Mose M. Bias, Jr. was charged by bill of information with two simple burglaries and thefts of a building owned by Ollie Deville, Jr., committed on April 11 and 26, 1976. Defendant was tried on only the burglary counts by a jury, and was acquitted of the April 11 burglary and convicted of the April 26 burglary. Defendant was sentenced to seven years at hard labor. On appeal defendant relies on four assignments of error for reversal of his conviction and sentence.
Defendant raises a substantial issue on Assignments of Error Nos. 3 and 4. He moved to quash the completed petit jury panel
This court has consistently reiterated its adoption of the views expressed in Swain v. Alabama, 380 U.S. 202, 85 S.Ct. 824, 13 L.Ed.2d 759 (1965), wherein the United States Supreme Court held that an accused is not denied equal protection when the State, through the use of peremptory challenges, prevents blacks from serving on the jury unless he can prove systematic exclusion over a period of time. See, e. g., State v. Trudell, 350 So.2d 658 (La.1977); State v. Sheppard, 350 So.2d 615 (La.1977); State v. Bennett, 341 So.2d 847 (La.1977).
Where defendant is able to establish a prima facie case of such systematic exclusion, the burden shifts to the State to show that no discrimination was practiced. Turner v. Fouche, 396 U.S. 346, 90 S.Ct. 532, 24 L.Ed.2d 567 (1970); State v. Brown, 319 So.2d 409 (La.1975). Defendant must not be denied the opportunity to make his prima facie showing.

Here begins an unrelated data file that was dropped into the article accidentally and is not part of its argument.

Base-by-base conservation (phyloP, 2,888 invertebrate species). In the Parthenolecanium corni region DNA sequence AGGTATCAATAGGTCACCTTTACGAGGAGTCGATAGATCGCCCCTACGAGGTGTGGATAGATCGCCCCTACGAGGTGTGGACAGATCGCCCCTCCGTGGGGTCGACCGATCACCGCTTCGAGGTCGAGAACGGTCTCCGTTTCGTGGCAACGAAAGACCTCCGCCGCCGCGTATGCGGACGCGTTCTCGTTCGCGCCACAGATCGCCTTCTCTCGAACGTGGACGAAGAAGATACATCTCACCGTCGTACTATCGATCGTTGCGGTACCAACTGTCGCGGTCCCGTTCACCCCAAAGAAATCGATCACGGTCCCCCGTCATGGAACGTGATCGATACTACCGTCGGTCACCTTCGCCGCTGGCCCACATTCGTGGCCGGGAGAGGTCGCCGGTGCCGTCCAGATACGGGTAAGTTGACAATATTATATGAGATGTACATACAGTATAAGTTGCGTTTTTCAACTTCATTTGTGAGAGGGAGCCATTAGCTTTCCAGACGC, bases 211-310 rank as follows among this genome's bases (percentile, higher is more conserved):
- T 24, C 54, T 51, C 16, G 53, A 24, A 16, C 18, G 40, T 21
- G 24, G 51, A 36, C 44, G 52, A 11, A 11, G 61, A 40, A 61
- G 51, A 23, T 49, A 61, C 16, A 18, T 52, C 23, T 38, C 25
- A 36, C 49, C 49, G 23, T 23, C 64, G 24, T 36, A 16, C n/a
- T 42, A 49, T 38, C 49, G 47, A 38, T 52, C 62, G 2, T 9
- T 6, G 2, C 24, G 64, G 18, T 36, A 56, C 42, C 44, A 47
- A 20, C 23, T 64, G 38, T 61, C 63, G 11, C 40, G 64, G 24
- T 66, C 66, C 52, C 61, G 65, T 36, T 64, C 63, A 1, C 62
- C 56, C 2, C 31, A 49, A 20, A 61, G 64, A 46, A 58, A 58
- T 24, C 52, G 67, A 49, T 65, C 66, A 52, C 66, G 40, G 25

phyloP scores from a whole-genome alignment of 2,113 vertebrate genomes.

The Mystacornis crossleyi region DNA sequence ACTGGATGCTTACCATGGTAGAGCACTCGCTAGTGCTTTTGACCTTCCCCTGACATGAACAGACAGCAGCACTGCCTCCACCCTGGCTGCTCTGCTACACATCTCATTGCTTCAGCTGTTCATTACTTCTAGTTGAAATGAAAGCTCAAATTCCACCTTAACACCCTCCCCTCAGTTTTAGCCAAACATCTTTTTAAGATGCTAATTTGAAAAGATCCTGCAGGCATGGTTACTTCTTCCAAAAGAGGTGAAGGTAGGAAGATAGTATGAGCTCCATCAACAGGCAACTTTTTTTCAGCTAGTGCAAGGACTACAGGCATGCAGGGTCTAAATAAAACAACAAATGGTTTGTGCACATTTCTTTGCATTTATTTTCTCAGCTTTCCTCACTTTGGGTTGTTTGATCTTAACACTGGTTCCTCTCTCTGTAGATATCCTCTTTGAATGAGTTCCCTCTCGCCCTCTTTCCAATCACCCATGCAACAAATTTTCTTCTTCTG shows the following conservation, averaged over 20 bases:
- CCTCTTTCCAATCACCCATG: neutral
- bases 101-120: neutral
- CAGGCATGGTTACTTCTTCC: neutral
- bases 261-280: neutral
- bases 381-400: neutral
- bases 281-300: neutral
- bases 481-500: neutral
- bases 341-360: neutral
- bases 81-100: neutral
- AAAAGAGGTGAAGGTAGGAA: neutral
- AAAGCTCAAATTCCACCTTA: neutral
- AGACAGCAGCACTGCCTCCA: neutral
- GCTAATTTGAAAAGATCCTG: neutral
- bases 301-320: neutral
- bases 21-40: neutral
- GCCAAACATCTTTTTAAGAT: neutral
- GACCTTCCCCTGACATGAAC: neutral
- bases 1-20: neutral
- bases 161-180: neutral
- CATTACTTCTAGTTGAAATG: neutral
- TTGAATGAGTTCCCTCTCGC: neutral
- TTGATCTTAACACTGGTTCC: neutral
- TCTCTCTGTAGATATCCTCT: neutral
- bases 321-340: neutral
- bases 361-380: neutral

The State in brief points out that one juror selected for the panel who did sit in judgment of the case is a member of the Negro race. Thus, it argues, the presence of that black juror on the panel is conclusive proof that there was no systematic exclusion of blacks in this case. This fact alone cannot preclude defendant from making a showing that blacks are systematically excluded in disproportionate numbers and that only a token selection of blacks has been made over a period of time.
The remaining assignments of error are without merit. The evidence fully supports the ruling of the trial judge on the admissibility of the confession. The reply on voir dire examination by the prospective juror Guillory that he passed the store on the morning defendant was caught in the store did not justify a mistrial, in view of the admonition by the judge and the full explanation by Guillory. The ruling on the motion for new trial was correct.
Because no other reversible error is disclosed, and because the error noted might be obviated by an evidentiary hearing, we refrain from reversing the conviction, and will remand for a hearing. State v. Simmons, 328 So.2d 149 (La.1976).
For the reasons assigned, the conviction and sentence are affirmed, except that the case is remanded to the district court for an evidentiary hearing on the issue of systematic exclusion of blacks through the exercise of peremptory challenges by the prosecutor. If the trial court finds for the defendant on this issue, it shall grant the defendant a new trial. The right to appeal the trial judge's ruling is reserved to the defendant.